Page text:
Mixed Jobs Report Sends Message to Employers

By Toni Vranjes

July 2, 2015

Although payrolls increased by 223,000 last month and the jobless rate fell to a seven-year low, the new employment report contains some worrisome signs.

Unemployment declined from 5.5 percent to 5.3 percent in June, the Labor Department reported today. However, that drop was driven by a 432,000 decline in the labor force. The labor-force participation rate — the percentage of the population that is either employed or looking for a job  — dropped from 62.9 percent to 62.6 percent.

down_arrow_5_pt_3In an analysis of the report, IHS Chief Economist Nariman Behravesh wrote that the drop in the labor-force participation rate “to levels last seen 38 years ago is both a puzzle and a worry.”

The 223,000 new jobs for June were spread across many industries, including professional and business services, health care, and retail trade. Behravesh noted that job gains in the second quarter averaged 221,000, up from 195,000 in the first quarter.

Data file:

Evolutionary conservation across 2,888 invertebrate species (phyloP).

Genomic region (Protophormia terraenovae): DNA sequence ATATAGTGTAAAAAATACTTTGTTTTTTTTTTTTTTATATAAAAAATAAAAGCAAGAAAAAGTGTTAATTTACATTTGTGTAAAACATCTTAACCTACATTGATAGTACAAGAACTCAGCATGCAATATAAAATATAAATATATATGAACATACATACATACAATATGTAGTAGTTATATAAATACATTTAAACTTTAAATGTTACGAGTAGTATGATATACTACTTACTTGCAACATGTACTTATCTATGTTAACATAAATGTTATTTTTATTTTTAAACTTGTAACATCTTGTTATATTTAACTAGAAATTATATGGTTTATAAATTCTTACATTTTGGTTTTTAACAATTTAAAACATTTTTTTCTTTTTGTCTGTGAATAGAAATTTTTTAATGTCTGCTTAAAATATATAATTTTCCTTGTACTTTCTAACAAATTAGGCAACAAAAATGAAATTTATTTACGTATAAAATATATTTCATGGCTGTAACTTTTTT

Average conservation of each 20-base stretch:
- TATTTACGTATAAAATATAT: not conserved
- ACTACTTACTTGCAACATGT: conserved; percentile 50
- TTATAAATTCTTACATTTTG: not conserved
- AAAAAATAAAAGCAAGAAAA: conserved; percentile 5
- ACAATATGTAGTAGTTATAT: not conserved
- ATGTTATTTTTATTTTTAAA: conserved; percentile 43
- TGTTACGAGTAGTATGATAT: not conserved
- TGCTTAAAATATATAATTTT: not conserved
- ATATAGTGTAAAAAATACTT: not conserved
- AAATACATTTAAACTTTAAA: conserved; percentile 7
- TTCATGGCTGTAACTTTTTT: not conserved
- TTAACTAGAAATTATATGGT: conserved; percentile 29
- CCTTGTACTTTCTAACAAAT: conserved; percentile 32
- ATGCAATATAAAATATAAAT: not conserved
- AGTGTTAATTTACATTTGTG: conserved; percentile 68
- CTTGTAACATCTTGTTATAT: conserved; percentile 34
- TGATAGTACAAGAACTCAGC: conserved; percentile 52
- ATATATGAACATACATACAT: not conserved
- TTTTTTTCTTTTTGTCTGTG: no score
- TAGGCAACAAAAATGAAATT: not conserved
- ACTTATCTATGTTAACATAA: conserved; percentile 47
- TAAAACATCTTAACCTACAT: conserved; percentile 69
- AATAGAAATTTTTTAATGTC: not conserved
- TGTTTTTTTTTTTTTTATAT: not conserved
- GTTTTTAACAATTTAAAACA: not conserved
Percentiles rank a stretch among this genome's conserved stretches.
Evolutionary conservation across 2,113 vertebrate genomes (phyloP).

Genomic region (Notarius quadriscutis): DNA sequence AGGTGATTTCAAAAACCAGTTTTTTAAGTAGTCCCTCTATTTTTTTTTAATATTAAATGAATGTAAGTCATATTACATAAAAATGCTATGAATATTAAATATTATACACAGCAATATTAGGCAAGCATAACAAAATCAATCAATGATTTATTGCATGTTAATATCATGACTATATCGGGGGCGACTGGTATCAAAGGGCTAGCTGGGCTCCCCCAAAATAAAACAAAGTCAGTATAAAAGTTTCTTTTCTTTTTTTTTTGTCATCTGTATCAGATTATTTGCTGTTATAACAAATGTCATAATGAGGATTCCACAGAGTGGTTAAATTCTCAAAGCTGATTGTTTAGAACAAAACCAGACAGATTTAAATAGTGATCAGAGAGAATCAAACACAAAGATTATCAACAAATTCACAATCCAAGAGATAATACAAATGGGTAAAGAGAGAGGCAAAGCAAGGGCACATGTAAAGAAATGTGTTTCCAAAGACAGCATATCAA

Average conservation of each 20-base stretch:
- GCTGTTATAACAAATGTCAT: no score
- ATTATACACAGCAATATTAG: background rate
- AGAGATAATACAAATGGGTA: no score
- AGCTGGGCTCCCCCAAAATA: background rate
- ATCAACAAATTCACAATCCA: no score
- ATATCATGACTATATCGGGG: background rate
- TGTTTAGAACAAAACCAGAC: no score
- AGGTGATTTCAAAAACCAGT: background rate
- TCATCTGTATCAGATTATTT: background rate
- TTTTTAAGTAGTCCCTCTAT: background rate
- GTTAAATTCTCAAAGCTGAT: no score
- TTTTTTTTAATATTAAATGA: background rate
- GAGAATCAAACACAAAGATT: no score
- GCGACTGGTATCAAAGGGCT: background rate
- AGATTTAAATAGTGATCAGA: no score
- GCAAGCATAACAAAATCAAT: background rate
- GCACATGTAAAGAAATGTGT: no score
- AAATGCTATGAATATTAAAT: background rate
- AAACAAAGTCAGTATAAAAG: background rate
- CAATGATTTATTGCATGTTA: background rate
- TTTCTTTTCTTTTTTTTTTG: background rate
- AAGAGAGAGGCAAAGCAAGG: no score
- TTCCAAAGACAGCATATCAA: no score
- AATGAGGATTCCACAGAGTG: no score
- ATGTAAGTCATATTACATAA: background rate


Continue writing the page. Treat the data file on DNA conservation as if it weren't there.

But the picture of the previous two months is less rosy than it initially seemed. For April and May combined, job growth was revised downward by 60,000.

Wages are another concern. Average hourly earnings were unchanged at $24.95, the Labor Department stated. According to Indeed Chief Economist Tara Sinclair, the weak wage growth shows that “there is more room for employers to hire if they increase pay.”

“The key takeaway for employers — many of which are looking to hire — is to raise wages to entice people to sign on,” Sinclair said in an e-mail. “If that’s not possible, they should be trying to give other incentives such as ideal location or job flexibility.”

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